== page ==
On March 16, 2020, Pennsylvania Governor Tom Wolf ordered all restaurants and bars in Allegheny County and the four counties ringing Philadelphia to close their dine-in facilities due to COVID-19’s rapid spread just a day before one of the busiest bar nights of the year — St. Patrick’s Day. Almost exactly one year later, as COVID-19 cases decline and vaccination rates climb, on March 15, Gov. Wolf announced that Pennsylvania will lift some targeted restrictions on hospitality and other businesses, as well as increase gathering limits, beginning April 4.
The relief is three weeks away, meaning bars and restaurants will still have to live with the current limits during this year’s St. Patrick’s Day celebrations and the NCAA Tournament’s March Madness. Effective April 4, the following hospitality restrictions will be lifted:
The self-certification process involves agreeing to strictly comply with all public health safety guidelines and orders, including the cleaning and mitigation protocols and other operational requirements contained in the Governor and Secretary of Health’s mitigation and enforcement orders issued November 23, 2020, as amended. As previously noted, restaurants that do not self-certify may raise indoor capacity to 50%. Outdoor dining, curbside pick-up, and takeout are still encouraged. Requirements such as mask-wearing and social distancing, including six feet between diners, also still apply.
Restaurants will not be the only businesses that see a lift on restrictions. Beginning April 4, gyms and entertainment facilities including casinos, theatres, and malls will be allowed to operate at 75% occupancy. Gov. Wolf also announced revised maximum occupancy limits for indoor events to allow for 25% of maximum occupancy, regardless of venue size, and maximum occupancy limits for outdoor events to allow for 50% of maximum occupancy, regardless of venue size. Maximum occupancy is permitted only if attendees and workers are able to comply with the 6-foot physical distancing requirement.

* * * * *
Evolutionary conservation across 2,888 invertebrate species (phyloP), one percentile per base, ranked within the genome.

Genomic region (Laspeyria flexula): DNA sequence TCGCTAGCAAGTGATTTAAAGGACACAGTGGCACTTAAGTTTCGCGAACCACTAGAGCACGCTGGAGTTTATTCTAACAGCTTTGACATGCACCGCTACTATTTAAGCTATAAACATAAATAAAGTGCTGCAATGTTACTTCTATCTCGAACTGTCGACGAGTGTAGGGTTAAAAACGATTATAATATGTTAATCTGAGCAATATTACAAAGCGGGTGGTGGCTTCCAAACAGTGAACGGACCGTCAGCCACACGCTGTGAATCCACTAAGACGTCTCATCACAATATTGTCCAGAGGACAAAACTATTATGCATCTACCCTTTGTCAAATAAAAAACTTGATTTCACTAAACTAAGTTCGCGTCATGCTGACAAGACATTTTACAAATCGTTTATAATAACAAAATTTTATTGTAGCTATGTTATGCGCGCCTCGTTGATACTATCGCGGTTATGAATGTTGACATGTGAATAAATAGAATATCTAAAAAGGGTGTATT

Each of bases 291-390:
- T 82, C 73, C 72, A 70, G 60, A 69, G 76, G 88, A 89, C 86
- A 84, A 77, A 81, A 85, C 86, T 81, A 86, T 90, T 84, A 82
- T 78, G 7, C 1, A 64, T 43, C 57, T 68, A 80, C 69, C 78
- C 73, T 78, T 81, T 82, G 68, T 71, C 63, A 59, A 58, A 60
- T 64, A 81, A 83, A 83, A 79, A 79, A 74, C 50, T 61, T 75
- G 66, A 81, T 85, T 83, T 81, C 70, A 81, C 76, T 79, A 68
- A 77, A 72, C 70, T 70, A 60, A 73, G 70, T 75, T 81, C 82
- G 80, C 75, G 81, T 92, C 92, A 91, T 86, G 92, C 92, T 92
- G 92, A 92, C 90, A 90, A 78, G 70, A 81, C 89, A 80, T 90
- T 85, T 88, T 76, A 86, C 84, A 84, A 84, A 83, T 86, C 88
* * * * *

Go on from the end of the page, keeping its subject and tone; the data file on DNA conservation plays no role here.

While the Pennsylvania Liquor Control Board (PLCB) has yet to release its updated guidance for these updated restrictions, we do expect that to be in place by April 4. As has been common over the last year, the PLCB’s guidance will likely remain mostly the same and simply update the restrictions to match what is currently in place.
For information regarding national and state liquor law matters or general manufacturing and distribution advice, please contact our Liquor Law, Licensing, Manufacturing, and Distribution Practice Group: Liquor Law Department Chair Theodore J. Zeller III, Esquire (firstname.lastname@example.org); David C. Berger, Esquire (email@example.com) for Pennsylvania and New Jersey retail and manufacturing licensing; or contact our offices at 610-391-1800.
The information contained in this post may not reflect the most current developments, as the subject matter is extremely fluid and constantly changing. Please continue to monitor this site for ongoing developments. Readers are also cautioned against taking any action based on information contained herein without first seeking advice from professional legal counsel. For more topics related to COVID-19, visit our Coronavirus Thought Leadership Connection.